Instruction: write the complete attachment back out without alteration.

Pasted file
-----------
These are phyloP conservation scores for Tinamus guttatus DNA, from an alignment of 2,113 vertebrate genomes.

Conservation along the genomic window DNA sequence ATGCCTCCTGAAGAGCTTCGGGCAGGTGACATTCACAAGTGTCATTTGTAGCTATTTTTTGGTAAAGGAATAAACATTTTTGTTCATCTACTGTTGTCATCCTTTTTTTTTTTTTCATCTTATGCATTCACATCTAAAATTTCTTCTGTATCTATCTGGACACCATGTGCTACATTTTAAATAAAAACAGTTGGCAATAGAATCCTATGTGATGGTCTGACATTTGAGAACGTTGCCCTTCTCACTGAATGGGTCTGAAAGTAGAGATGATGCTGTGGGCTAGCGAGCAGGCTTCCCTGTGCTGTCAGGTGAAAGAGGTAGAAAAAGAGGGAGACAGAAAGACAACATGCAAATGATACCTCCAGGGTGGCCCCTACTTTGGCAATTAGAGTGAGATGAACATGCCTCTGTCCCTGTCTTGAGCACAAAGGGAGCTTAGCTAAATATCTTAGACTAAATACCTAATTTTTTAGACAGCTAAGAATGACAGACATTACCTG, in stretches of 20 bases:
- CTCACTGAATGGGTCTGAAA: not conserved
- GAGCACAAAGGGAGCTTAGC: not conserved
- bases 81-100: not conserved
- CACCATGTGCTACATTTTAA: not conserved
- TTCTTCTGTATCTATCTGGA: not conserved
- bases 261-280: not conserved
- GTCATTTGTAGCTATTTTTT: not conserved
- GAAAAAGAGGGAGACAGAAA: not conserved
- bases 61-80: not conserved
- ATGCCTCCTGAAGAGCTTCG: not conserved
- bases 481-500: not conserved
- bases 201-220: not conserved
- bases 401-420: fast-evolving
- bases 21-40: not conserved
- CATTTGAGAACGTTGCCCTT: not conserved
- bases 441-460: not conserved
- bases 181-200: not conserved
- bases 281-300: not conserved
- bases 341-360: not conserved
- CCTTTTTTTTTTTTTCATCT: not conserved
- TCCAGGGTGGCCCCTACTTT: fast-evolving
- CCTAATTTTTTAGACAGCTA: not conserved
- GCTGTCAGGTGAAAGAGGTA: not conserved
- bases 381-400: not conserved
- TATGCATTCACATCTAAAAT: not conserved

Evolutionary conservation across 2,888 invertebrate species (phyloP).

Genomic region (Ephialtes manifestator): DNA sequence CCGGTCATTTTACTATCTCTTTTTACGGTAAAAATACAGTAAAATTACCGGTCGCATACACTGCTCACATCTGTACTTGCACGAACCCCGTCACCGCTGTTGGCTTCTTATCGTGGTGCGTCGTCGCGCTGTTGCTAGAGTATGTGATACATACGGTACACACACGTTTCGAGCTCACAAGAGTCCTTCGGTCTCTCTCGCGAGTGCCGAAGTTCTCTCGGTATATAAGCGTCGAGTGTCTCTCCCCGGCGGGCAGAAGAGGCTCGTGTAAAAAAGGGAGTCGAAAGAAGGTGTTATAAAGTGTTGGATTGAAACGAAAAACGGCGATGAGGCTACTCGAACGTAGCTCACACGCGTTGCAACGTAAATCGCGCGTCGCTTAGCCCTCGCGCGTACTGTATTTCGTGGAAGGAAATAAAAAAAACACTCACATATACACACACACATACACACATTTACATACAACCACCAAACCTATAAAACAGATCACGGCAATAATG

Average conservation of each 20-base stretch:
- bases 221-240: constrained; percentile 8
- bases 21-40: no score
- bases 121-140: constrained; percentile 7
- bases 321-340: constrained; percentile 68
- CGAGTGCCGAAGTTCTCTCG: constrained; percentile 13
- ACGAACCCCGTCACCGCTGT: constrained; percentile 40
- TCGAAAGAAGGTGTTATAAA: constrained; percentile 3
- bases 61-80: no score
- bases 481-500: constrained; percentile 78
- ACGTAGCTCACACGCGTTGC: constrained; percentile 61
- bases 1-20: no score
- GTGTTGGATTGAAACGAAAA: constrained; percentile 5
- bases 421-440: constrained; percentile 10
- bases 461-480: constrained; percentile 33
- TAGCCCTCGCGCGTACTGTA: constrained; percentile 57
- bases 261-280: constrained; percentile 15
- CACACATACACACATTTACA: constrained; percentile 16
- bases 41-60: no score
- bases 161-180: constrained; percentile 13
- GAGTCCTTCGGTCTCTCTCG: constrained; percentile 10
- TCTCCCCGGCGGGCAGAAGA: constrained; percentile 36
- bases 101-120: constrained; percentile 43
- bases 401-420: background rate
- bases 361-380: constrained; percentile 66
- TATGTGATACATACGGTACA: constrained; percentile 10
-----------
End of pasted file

These are phyloP conservation scores for Tinamus guttatus DNA, from an alignment of 2,113 vertebrate genomes.

Conservation along the genomic window DNA sequence ATGCCTCCTGAAGAGCTTCGGGCAGGTGACATTCACAAGTGTCATTTGTAGCTATTTTTTGGTAAAGGAATAAACATTTTTGTTCATCTACTGTTGTCATCCTTTTTTTTTTTTTCATCTTATGCATTCACATCTAAAATTTCTTCTGTATCTATCTGGACACCATGTGCTACATTTTAAATAAAAACAGTTGGCAATAGAATCCTATGTGATGGTCTGACATTTGAGAACGTTGCCCTTCTCACTGAATGGGTCTGAAAGTAGAGATGATGCTGTGGGCTAGCGAGCAGGCTTCCCTGTGCTGTCAGGTGAAAGAGGTAGAAAAAGAGGGAGACAGAAAGACAACATGCAAATGATACCTCCAGGGTGGCCCCTACTTTGGCAATTAGAGTGAGATGAACATGCCTCTGTCCCTGTCTTGAGCACAAAGGGAGCTTAGCTAAATATCTTAGACTAAATACCTAATTTTTTAGACAGCTAAGAATGACAGACATTACCTG, in stretches of 20 bases:
- CTCACTGAATGGGTCTGAAA: not conserved
- GAGCACAAAGGGAGCTTAGC: not conserved
- bases 81-100: not conserved
- CACCATGTGCTACATTTTAA: not conserved
- TTCTTCTGTATCTATCTGGA: not conserved
- bases 261-280: not conserved
- GTCATTTGTAGCTATTTTTT: not conserved
- GAAAAAGAGGGAGACAGAAA: not conserved
- bases 61-80: not conserved
- ATGCCTCCTGAAGAGCTTCG: not conserved
- bases 481-500: not conserved
- bases 201-220: not conserved
- bases 401-420: fast-evolving
- bases 21-40: not conserved
- CATTTGAGAACGTTGCCCTT: not conserved
- bases 441-460: not conserved
- bases 181-200: not conserved
- bases 281-300: not conserved
- bases 341-360: not conserved
- CCTTTTTTTTTTTTTCATCT: not conserved
- TCCAGGGTGGCCCCTACTTT: fast-evolving
- CCTAATTTTTTAGACAGCTA: not conserved
- GCTGTCAGGTGAAAGAGGTA: not conserved
- bases 381-400: not conserved
- TATGCATTCACATCTAAAAT: not conserved

Evolutionary conservation across 2,888 invertebrate species (phyloP).

Genomic region (Ephialtes manifestator): DNA sequence CCGGTCATTTTACTATCTCTTTTTACGGTAAAAATACAGTAAAATTACCGGTCGCATACACTGCTCACATCTGTACTTGCACGAACCCCGTCACCGCTGTTGGCTTCTTATCGTGGTGCGTCGTCGCGCTGTTGCTAGAGTATGTGATACATACGGTACACACACGTTTCGAGCTCACAAGAGTCCTTCGGTCTCTCTCGCGAGTGCCGAAGTTCTCTCGGTATATAAGCGTCGAGTGTCTCTCCCCGGCGGGCAGAAGAGGCTCGTGTAAAAAAGGGAGTCGAAAGAAGGTGTTATAAAGTGTTGGATTGAAACGAAAAACGGCGATGAGGCTACTCGAACGTAGCTCACACGCGTTGCAACGTAAATCGCGCGTCGCTTAGCCCTCGCGCGTACTGTATTTCGTGGAAGGAAATAAAAAAAACACTCACATATACACACACACATACACACATTTACATACAACCACCAAACCTATAAAACAGATCACGGCAATAATG

Average conservation of each 20-base stretch:
- bases 221-240: constrained; percentile 8
- bases 21-40: no score
- bases 121-140: constrained; percentile 7
- bases 321-340: constrained; percentile 68
- CGAGTGCCGAAGTTCTCTCG: constrained; percentile 13
- ACGAACCCCGTCACCGCTGT: constrained; percentile 40
- TCGAAAGAAGGTGTTATAAA: constrained; percentile 3
- bases 61-80: no score
- bases 481-500: constrained; percentile 78
- ACGTAGCTCACACGCGTTGC: constrained; percentile 61
- bases 1-20: no score
- GTGTTGGATTGAAACGAAAA: constrained; percentile 5
- bases 421-440: constrained; percentile 10
- bases 461-480: constrained; percentile 33
- TAGCCCTCGCGCGTACTGTA: constrained; percentile 57
- bases 261-280: constrained; percentile 15
- CACACATACACACATTTACA: constrained; percentile 16
- bases 41-60: no score
- bases 161-180: constrained; percentile 13
- GAGTCCTTCGGTCTCTCTCG: constrained; percentile 10
- TCTCCCCGGCGGGCAGAAGA: constrained; percentile 36
- bases 101-120: constrained; percentile 43
- bases 401-420: background rate
- bases 361-380: constrained; percentile 66
- TATGTGATACATACGGTACA: constrained; percentile 10